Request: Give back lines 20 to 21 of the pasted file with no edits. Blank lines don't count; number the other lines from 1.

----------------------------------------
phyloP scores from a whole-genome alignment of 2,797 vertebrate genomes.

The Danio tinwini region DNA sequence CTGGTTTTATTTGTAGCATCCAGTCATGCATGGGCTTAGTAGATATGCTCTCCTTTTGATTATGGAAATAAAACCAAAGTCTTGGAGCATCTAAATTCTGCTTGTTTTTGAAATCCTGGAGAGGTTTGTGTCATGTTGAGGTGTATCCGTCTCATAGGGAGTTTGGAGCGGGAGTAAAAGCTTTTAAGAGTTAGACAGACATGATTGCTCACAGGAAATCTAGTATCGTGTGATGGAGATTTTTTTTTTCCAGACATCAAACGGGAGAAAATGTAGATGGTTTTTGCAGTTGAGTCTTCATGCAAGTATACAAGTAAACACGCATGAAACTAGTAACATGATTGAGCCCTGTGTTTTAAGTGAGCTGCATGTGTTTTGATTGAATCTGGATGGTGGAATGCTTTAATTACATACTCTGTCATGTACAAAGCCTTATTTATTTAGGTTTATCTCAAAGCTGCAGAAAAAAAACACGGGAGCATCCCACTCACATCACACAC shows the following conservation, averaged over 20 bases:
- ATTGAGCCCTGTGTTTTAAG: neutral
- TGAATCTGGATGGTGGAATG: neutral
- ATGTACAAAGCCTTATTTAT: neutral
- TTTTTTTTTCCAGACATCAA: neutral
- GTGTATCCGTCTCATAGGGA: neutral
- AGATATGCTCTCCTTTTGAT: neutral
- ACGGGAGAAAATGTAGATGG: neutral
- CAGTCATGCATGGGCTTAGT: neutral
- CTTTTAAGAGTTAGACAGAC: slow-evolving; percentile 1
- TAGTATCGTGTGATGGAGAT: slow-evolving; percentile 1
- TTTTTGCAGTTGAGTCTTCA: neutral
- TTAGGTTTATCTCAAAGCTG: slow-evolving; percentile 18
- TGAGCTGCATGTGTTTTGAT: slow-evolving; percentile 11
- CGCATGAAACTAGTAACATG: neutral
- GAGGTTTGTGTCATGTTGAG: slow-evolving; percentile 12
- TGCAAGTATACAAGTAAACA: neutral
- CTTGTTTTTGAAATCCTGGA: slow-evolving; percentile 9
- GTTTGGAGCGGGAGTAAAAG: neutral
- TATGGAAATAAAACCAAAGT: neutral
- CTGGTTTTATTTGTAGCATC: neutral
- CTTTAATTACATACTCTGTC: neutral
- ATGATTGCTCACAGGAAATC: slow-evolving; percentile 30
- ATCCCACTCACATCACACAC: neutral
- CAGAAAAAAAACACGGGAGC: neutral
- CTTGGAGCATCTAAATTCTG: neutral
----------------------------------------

- GTTTGGAGCGGGAGTAAAAG: neutral
- TATGGAAATAAAACCAAAGT: neutral